I also look at the job first. Seems like everbodys defination of "knee" high is different. That could mean from 1 to 3 feet high. Also be careful with what type of land you are mowing. I had a guy once who wanted 5 acres of old farmland cut. To me "old farmland" means a cotton, or soybean field that wasn't planted for several years and had grown up with brush and saplings. This guy meant an old farm place that was basically abadoned 5 years earlier. It had cars, trucks, tractors, implements, barrels, etc everywhere buried under 5 years of grass, vines, and sapling. It even had saplings growing thru some of these items. The ole fellow who bought the placed wanted me to clear all that stuff out at a normal "bush hogging" rate. I passed on that job.

    I basicaly look at the jobs and take several factors into account; grass type, grass height, terrain, obstacles, trash, travel distance, will they be a repeat customer, etc. Then I use a reference number of $40 to $45 per acre if it were a perfect situation. I add anywhere from $2 to $15 an acre depending on the other factors i just listed.. So when I give them a price it's an exact number that will not change. I will never break down how much I'm charging for loading, travel, trash removal, etc. I give them one solid number. Most people really seem to like this knowing exactly how much it will cost.

    This approach seems to work well for me. I have probably 15 to 20 customers where I cut their fields 3 to 4 times a year for the past 4 years.

    Something else I do to pick up more work is what I call "grouping". If I have several customers who have really small pieces of land they want mowed where it's just not ecomically feasiable for me to load up a tractor and do their one job I will group them.
    So what I will do is mow all these small jobs on one day. They all must be in the same area, or it's not worth my time. In other words I may be passing Joe's and Sam's place to get to Dave's place. So I will do all 3 on the same day. The customer's must understand and agree you will cut their place on your terms. You pick the day and time you will do the work. They all seem to like this because they are not having to pay a higer rate for your travel time. This last summer I had one "grouping" day where I did 5 small jobs and made $1,000.00.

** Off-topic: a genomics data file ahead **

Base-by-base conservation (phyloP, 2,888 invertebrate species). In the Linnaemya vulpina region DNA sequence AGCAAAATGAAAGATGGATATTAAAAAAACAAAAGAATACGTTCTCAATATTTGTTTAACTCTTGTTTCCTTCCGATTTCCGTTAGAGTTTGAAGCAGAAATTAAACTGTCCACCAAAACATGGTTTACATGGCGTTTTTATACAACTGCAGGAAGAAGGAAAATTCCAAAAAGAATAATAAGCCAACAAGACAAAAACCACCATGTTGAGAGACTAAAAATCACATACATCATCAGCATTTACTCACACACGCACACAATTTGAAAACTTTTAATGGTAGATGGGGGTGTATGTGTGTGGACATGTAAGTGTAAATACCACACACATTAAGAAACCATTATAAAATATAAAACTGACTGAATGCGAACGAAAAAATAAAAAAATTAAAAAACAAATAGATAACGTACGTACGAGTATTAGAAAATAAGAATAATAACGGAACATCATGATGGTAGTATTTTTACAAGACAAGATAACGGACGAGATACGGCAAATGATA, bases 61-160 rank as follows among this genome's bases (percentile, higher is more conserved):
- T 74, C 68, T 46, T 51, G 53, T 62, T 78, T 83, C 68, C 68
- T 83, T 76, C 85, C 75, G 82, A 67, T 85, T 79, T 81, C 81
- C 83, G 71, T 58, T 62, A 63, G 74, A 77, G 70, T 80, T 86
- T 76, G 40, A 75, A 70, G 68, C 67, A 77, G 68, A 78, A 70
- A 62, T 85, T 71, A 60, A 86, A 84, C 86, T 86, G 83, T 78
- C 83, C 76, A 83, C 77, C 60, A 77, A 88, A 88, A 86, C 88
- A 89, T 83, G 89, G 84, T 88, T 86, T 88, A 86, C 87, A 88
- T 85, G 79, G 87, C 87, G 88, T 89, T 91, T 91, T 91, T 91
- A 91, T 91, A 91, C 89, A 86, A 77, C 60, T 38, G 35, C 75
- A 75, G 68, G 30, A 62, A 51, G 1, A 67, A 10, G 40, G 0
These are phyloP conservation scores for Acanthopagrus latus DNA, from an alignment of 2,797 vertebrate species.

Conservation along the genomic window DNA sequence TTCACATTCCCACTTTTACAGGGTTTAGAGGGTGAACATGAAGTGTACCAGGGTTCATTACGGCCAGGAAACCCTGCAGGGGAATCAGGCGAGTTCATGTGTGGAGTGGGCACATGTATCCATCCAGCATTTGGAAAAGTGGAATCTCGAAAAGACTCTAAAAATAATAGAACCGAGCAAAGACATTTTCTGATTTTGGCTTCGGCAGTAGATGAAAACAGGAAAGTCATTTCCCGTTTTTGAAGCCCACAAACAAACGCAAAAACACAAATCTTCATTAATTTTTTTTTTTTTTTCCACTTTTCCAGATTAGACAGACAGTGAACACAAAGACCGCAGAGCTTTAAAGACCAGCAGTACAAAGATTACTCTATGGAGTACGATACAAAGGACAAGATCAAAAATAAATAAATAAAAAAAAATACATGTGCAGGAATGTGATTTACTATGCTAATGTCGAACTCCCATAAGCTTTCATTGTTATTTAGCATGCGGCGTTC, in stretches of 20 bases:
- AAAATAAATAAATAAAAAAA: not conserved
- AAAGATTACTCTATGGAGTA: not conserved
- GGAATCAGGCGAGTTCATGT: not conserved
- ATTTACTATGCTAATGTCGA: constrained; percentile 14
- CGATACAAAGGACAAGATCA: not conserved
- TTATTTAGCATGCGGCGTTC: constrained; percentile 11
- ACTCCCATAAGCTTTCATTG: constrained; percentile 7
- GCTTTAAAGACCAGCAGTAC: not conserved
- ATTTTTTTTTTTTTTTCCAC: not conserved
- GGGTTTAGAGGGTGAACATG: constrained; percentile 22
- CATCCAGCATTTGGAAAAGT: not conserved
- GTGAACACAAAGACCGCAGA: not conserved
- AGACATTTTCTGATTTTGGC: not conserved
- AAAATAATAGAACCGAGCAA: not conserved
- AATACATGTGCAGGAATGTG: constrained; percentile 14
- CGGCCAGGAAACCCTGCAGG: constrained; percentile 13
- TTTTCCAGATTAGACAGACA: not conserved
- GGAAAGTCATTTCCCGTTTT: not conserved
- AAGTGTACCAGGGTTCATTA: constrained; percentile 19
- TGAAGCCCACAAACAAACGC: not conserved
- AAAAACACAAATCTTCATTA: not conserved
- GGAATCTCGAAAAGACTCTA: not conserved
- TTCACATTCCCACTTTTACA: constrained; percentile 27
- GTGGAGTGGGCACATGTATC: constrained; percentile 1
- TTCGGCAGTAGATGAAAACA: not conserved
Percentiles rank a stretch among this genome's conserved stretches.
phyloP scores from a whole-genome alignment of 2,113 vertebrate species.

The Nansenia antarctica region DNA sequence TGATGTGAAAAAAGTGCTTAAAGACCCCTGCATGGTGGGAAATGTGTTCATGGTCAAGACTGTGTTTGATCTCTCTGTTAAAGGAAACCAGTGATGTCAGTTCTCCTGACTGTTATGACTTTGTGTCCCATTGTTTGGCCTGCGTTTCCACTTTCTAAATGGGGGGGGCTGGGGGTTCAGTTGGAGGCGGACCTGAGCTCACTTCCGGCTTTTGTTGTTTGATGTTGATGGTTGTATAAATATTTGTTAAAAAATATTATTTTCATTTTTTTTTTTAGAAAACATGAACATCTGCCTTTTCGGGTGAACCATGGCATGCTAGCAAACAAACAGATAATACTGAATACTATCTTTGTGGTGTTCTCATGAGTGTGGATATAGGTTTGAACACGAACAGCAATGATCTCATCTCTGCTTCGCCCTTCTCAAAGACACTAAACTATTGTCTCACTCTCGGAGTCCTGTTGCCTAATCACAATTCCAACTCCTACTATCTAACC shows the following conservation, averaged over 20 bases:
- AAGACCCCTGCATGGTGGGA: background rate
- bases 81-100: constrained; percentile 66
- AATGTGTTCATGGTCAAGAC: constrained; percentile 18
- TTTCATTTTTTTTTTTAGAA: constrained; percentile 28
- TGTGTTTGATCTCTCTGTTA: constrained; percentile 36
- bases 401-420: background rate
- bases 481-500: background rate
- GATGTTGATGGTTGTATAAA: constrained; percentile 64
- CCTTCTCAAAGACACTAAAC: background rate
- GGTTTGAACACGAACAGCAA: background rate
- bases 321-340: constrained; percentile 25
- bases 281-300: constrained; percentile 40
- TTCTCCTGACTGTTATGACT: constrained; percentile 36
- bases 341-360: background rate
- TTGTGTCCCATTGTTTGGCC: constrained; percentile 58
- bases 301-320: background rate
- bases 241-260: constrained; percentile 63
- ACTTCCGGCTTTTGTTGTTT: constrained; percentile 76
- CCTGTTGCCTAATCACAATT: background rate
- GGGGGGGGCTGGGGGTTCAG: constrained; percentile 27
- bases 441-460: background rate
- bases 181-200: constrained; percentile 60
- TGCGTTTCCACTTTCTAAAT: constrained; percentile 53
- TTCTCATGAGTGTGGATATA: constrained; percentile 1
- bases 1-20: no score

Good Luck....

    New Holland TC-45D * Kubota M5400 * Bobcat T-190

  8. #8
    Super Member
    Join Date
    Apr 2006
    Wise county Texas
    Kioti DK 35 now

    Default Re: Brush hogging what to charge per hour?

    Don't forget to factor in some insurance into your cost.

    personally I wound'nt go on a job without it and if you get a good contract, most require proof of liability. Home owners may not care but its a good feeling knowing your covered.

  9. #9
    Elite Member AlanB's Avatar
    Join Date
    Jan 2004
    Clarksville, TN, USA
    NH 1925

    Default Re: Brush hogging what to charge per hour?

    On our work, we price similar to how GATC35 laid it out.

    For the same rationale.

  10. #10

    Default Re: Brush hogging what to charge per hour?

    I'll tell you what I struggle with in these discussions. It would seem that the price should be based on:

    Price of tractor divided by life expectancy of tractor = $/hr cost of tractor
    Price of maintenance divided by hours between maint = $/hr cost of maint
    Price of mower divided by life expectancy of mower = $/hr cost of mower
    Price of mower maintenance divided by hours between maint = $/hr cost of mwr maint
    Price of tank of fuel divided by hours of operation on a tank = $/hr cost of fuel
    All above same for truck and trailer = $/hr cost of transportation
    Annual price for insurance divided by hours worked in a year = $/hr insurance cost

    Sum of above would be fixed cost. I think that it will vary significantly based on the equipment that you use.

    Now, take the market price for the jobs in your area. The difference is going to be what you need to decide if you can live with. Out of that difference you have to both earn a living and save for catastrophic losses that wouldn't be included in typical "maintenance." My dad once ran over an old box springs hidden in a field (only the metal remained). That became my mental image of catastrophic loss. It took a lot of time and material to get the bushhog back in order after that.

    Now, I guess that is all pretty obvious. The hard thing to me is to estimate those life expectancies. I think some discussions with dealers and mechanics would be a good place to start.